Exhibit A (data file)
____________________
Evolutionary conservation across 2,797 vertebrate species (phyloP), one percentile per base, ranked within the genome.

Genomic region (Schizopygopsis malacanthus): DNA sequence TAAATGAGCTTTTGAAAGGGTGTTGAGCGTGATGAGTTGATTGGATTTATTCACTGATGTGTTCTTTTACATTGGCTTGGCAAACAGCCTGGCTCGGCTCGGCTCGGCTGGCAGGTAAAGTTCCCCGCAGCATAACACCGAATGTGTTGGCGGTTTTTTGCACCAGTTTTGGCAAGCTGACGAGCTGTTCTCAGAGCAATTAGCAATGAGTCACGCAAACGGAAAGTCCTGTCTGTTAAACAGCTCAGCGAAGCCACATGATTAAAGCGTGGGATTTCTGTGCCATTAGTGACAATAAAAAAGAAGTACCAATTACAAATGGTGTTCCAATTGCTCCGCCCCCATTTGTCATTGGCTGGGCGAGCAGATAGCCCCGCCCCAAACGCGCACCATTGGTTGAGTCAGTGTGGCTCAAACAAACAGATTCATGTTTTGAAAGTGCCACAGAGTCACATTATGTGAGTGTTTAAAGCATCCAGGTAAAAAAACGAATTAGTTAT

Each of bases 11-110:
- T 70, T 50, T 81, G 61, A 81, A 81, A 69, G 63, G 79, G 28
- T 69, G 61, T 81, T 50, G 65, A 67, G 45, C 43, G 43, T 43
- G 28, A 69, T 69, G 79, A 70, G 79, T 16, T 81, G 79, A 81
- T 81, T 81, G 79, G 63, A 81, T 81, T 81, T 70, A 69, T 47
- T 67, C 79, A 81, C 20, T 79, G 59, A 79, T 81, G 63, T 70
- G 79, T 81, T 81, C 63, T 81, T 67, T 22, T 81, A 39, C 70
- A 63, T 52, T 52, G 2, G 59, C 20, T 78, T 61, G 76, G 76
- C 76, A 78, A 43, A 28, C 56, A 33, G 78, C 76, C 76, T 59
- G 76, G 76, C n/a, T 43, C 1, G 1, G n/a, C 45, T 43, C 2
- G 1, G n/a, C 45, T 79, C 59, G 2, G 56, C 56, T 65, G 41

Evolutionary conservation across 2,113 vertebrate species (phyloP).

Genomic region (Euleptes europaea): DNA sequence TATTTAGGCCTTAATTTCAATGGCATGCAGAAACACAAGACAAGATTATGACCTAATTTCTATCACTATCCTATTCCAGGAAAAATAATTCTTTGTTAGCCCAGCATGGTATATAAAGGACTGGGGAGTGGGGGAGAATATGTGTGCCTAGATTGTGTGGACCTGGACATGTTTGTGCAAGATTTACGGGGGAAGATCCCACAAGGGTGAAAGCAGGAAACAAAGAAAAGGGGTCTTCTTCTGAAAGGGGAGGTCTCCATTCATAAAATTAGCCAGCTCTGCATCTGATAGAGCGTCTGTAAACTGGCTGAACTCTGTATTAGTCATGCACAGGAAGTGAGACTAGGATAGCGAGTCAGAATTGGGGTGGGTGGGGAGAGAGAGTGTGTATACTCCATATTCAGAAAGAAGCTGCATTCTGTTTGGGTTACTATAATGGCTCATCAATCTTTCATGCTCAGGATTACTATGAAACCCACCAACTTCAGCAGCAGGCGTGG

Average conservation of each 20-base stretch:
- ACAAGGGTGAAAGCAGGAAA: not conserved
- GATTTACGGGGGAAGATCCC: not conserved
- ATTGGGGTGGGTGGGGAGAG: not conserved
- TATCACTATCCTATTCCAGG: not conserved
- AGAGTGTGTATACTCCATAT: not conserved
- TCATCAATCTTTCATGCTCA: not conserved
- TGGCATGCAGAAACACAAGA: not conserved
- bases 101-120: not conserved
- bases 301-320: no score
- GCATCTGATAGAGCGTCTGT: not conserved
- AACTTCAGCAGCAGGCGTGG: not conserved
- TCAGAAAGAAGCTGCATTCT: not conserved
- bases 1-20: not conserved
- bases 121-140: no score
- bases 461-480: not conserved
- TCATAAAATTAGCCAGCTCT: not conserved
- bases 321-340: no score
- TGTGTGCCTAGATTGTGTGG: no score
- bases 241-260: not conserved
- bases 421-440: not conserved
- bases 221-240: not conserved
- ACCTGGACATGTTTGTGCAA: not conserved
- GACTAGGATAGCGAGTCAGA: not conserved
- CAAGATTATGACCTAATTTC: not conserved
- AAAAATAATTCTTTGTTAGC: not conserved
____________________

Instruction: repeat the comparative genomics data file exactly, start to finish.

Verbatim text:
Evolutionary conservation across 2,797 vertebrate species (phyloP), one percentile per base, ranked within the genome.

Genomic region (Schizopygopsis malacanthus): DNA sequence TAAATGAGCTTTTGAAAGGGTGTTGAGCGTGATGAGTTGATTGGATTTATTCACTGATGTGTTCTTTTACATTGGCTTGGCAAACAGCCTGGCTCGGCTCGGCTCGGCTGGCAGGTAAAGTTCCCCGCAGCATAACACCGAATGTGTTGGCGGTTTTTTGCACCAGTTTTGGCAAGCTGACGAGCTGTTCTCAGAGCAATTAGCAATGAGTCACGCAAACGGAAAGTCCTGTCTGTTAAACAGCTCAGCGAAGCCACATGATTAAAGCGTGGGATTTCTGTGCCATTAGTGACAATAAAAAAGAAGTACCAATTACAAATGGTGTTCCAATTGCTCCGCCCCCATTTGTCATTGGCTGGGCGAGCAGATAGCCCCGCCCCAAACGCGCACCATTGGTTGAGTCAGTGTGGCTCAAACAAACAGATTCATGTTTTGAAAGTGCCACAGAGTCACATTATGTGAGTGTTTAAAGCATCCAGGTAAAAAAACGAATTAGTTAT

Each of bases 11-110:
- T 70, T 50, T 81, G 61, A 81, A 81, A 69, G 63, G 79, G 28
- T 69, G 61, T 81, T 50, G 65, A 67, G 45, C 43, G 43, T 43
- G 28, A 69, T 69, G 79, A 70, G 79, T 16, T 81, G 79, A 81
- T 81, T 81, G 79, G 63, A 81, T 81, T 81, T 70, A 69, T 47
- T 67, C 79, A 81, C 20, T 79, G 59, A 79, T 81, G 63, T 70
- G 79, T 81, T 81, C 63, T 81, T 67, T 22, T 81, A 39, C 70
- A 63, T 52, T 52, G 2, G 59, C 20, T 78, T 61, G 76, G 76
- C 76, A 78, A 43, A 28, C 56, A 33, G 78, C 76, C 76, T 59
- G 76, G 76, C n/a, T 43, C 1, G 1, G n/a, C 45, T 43, C 2
- G 1, G n/a, C 45, T 79, C 59, G 2, G 56, C 56, T 65, G 41

Evolutionary conservation across 2,113 vertebrate species (phyloP).

Genomic region (Euleptes europaea): DNA sequence TATTTAGGCCTTAATTTCAATGGCATGCAGAAACACAAGACAAGATTATGACCTAATTTCTATCACTATCCTATTCCAGGAAAAATAATTCTTTGTTAGCCCAGCATGGTATATAAAGGACTGGGGAGTGGGGGAGAATATGTGTGCCTAGATTGTGTGGACCTGGACATGTTTGTGCAAGATTTACGGGGGAAGATCCCACAAGGGTGAAAGCAGGAAACAAAGAAAAGGGGTCTTCTTCTGAAAGGGGAGGTCTCCATTCATAAAATTAGCCAGCTCTGCATCTGATAGAGCGTCTGTAAACTGGCTGAACTCTGTATTAGTCATGCACAGGAAGTGAGACTAGGATAGCGAGTCAGAATTGGGGTGGGTGGGGAGAGAGAGTGTGTATACTCCATATTCAGAAAGAAGCTGCATTCTGTTTGGGTTACTATAATGGCTCATCAATCTTTCATGCTCAGGATTACTATGAAACCCACCAACTTCAGCAGCAGGCGTGG

Average conservation of each 20-base stretch:
- ACAAGGGTGAAAGCAGGAAA: not conserved
- GATTTACGGGGGAAGATCCC: not conserved
- ATTGGGGTGGGTGGGGAGAG: not conserved
- TATCACTATCCTATTCCAGG: not conserved
- AGAGTGTGTATACTCCATAT: not conserved
- TCATCAATCTTTCATGCTCA: not conserved
- TGGCATGCAGAAACACAAGA: not conserved
- bases 101-120: not conserved
- bases 301-320: no score
- GCATCTGATAGAGCGTCTGT: not conserved
- AACTTCAGCAGCAGGCGTGG: not conserved
- TCAGAAAGAAGCTGCATTCT: not conserved
- bases 1-20: not conserved
- bases 121-140: no score
- bases 461-480: not conserved
- TCATAAAATTAGCCAGCTCT: not conserved
- bases 321-340: no score
- TGTGTGCCTAGATTGTGTGG: no score
- bases 241-260: not conserved
- bases 421-440: not conserved
- bases 221-240: not conserved
- ACCTGGACATGTTTGTGCAA: not conserved
- GACTAGGATAGCGAGTCAGA: not conserved
- CAAGATTATGACCTAATTTC: not conserved
- AAAAATAATTCTTTGTTAGC: not conserved